FDA approves Abiomed heart pump to treat patients with Covid-19


The Food and Drug Administration has approved the emergency use of Abiomed’s Impella heart pump to help treat Covid-19 patients with heart and lung failure, the company said on Tuesday.In 1 in 10 people, the virus causes extreme inflammation of the heart, in addition to a buildup of fluid in the lungs. For Devan Smith, 42, who had no history of heart disease, the combination proved almost fatal in May.

“It wasn’t a heart attack in the traditional sense. It was a pure case of myocarditis, ”or inflammation of the heart muscle, said Dr. John Finley, a cardiologist at Mercy Catholic Medical Center outside of Philadelphia. “We’d hardly get him back to the ICU, which he’s probably arrested 10 to 15 times. ”

Mercy’s doctors first put Smith on a ventilator, but when his heart started failing, they decided to try using Abiomed’s Impella heart pump to try and give his heart muscle a rest, by combination with an extracorporeal membrane oxygenation machine to pump more oxygen into his bloodstream. It is a dual treatment normally used for high risk heart patients.

After five days, Smith was able to get off the machines and within a few weeks he had fully recovered.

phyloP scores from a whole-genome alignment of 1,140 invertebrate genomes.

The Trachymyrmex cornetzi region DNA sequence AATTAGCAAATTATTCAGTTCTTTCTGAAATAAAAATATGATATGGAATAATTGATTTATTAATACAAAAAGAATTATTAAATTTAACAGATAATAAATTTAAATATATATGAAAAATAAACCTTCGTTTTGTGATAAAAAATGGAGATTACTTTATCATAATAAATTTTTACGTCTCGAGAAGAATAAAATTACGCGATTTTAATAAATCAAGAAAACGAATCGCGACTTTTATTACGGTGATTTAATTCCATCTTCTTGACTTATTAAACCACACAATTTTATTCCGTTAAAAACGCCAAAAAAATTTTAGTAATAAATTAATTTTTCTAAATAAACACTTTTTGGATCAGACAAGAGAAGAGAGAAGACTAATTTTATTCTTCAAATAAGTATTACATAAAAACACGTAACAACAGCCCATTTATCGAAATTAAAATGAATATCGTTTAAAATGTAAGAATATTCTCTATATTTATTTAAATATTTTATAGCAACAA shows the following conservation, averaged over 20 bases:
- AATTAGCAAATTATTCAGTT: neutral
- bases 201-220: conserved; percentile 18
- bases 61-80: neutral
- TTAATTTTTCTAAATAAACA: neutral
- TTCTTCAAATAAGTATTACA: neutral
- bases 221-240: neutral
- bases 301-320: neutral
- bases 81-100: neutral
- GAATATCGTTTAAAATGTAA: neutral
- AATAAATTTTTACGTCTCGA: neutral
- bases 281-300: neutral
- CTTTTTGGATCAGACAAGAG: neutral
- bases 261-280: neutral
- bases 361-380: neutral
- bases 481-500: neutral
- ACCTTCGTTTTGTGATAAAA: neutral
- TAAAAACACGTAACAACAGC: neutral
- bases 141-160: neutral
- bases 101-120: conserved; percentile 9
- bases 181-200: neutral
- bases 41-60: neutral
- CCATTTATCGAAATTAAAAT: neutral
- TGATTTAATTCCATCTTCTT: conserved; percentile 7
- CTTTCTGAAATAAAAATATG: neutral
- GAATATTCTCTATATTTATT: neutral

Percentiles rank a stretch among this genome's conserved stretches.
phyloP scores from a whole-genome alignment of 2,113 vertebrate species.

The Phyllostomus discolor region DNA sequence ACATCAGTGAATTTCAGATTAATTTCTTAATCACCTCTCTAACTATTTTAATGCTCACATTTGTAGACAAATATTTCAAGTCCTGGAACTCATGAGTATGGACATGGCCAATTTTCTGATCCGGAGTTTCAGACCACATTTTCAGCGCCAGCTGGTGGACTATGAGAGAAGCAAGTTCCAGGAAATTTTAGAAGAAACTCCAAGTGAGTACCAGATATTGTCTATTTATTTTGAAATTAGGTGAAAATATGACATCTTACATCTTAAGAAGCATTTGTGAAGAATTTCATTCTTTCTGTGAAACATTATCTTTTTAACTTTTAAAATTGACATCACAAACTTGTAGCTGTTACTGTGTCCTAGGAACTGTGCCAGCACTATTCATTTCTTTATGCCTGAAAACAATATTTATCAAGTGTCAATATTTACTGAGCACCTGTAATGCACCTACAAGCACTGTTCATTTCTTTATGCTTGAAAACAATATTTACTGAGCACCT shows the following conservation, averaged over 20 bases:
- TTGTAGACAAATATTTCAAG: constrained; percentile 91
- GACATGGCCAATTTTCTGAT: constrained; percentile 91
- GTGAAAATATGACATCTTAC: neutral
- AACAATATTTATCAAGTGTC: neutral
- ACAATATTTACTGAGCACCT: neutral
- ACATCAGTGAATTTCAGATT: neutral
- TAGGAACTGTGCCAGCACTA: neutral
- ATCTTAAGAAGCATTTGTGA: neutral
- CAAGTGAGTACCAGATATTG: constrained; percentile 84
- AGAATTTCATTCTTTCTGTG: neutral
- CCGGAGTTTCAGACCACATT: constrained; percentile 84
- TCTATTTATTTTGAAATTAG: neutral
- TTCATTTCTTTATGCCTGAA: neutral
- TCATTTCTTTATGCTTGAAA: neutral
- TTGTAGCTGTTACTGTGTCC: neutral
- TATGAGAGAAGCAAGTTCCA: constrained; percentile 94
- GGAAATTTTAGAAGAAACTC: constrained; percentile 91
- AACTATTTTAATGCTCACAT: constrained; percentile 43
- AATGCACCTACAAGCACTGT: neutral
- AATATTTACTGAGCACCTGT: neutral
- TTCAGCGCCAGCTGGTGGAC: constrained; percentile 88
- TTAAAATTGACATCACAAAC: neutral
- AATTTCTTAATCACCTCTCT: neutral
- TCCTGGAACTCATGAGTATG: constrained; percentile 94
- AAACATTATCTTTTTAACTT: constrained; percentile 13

“It makes you look at life and appreciate it a lot better now, knowing that… two months ago I’d be basically dead,” said Smith, who recently returned to his job as a storekeeper in Philadelphia.

The Impella is not a new device, but it is the first time that it has received FDA approval for emergency use for the treatment of the heart in combination with ECMO for patients with coronavirus.

“This has been around for a while because people have noticed that if a patient has to have ECMO, sometimes the ECMO puts too much of a load on the heart,” said Dr Charles Simonton, Chief Medical Officer of Abiomed, “ but it does. have a unique app for Covid, as there is no other option like this for patients. ”

Earlier this summer, the FDA cleared the emergency use of Abiomed’s Impella as a stand-alone treatment to stabilize Covid patients after pulmonary blood clots have cleared.

Smith was one of three patients who received the combination treatment in Pennsylvania this spring, and all three patients have recovered. While patients with Covid-19 often suffer from persistent health issues after they recover, in Smith’s case there are no apparent physical sequelae.

“Her heart is normal, which is amazing. They even did a cardiac MRI to look for a scar or any residual inflammation and it was normal, ”as did his lungs and kidneys, Finley said.

“They saved my life! Smith said. “A million times I say thank you! “


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